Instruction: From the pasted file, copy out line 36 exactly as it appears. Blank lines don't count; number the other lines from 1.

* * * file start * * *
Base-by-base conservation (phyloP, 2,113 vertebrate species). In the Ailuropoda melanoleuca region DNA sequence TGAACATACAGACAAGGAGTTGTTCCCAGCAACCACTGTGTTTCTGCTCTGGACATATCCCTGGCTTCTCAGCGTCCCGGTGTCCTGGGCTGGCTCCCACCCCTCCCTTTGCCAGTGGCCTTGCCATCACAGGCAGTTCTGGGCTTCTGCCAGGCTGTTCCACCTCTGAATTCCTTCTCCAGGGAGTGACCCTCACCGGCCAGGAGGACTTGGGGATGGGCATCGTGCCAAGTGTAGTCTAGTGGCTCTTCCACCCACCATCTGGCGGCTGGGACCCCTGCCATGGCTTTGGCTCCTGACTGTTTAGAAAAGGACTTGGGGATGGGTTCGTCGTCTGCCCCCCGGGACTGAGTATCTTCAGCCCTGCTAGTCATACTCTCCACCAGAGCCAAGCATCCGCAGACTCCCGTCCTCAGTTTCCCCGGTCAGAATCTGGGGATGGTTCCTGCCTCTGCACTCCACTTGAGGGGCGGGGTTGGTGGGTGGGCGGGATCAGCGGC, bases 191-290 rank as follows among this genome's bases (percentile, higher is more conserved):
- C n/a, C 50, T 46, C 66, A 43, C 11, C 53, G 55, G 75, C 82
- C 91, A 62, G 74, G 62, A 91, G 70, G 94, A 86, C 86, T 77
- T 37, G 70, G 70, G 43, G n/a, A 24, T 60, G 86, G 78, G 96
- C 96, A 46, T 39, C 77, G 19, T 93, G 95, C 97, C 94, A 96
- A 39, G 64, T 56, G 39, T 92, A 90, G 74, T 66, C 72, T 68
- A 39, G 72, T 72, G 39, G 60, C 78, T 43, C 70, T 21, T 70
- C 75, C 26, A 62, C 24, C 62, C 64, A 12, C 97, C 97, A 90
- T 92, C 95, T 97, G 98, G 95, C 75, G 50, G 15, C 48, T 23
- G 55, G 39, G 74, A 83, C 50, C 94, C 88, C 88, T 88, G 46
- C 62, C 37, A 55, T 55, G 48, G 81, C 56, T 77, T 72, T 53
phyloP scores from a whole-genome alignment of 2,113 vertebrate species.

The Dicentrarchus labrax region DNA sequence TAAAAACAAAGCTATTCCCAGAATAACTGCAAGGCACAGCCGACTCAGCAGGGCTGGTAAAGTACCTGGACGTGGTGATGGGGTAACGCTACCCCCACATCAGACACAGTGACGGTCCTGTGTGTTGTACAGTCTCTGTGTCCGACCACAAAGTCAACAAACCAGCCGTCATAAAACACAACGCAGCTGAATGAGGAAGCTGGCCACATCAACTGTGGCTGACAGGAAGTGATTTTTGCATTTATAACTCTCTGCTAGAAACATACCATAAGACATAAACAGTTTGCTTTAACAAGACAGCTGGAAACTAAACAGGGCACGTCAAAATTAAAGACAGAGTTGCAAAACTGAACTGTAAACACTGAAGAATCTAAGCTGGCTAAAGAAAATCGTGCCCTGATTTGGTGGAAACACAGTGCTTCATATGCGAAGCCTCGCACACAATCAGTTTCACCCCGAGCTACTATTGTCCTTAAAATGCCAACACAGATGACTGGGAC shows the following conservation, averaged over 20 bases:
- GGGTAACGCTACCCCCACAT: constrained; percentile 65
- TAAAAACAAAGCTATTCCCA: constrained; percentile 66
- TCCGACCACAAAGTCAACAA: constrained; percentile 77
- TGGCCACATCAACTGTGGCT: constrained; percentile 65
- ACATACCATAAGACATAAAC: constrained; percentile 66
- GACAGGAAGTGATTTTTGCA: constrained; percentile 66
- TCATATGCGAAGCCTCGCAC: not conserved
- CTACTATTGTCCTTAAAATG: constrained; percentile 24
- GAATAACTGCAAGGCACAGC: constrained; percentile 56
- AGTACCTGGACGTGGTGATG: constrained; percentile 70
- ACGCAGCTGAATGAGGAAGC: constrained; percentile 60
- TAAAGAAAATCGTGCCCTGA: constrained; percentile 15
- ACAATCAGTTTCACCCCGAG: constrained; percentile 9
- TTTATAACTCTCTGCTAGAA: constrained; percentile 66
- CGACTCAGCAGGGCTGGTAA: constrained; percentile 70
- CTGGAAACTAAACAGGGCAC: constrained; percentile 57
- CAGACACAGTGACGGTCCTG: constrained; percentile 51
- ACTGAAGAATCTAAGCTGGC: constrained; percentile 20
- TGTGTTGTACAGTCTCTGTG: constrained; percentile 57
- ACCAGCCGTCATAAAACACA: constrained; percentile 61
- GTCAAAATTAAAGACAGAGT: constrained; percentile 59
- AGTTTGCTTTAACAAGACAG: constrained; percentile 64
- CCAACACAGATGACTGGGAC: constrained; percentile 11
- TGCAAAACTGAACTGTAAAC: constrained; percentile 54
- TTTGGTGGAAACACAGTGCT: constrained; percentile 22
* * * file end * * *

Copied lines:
- CCAACACAGATGACTGGGAC: constrained; percentile 11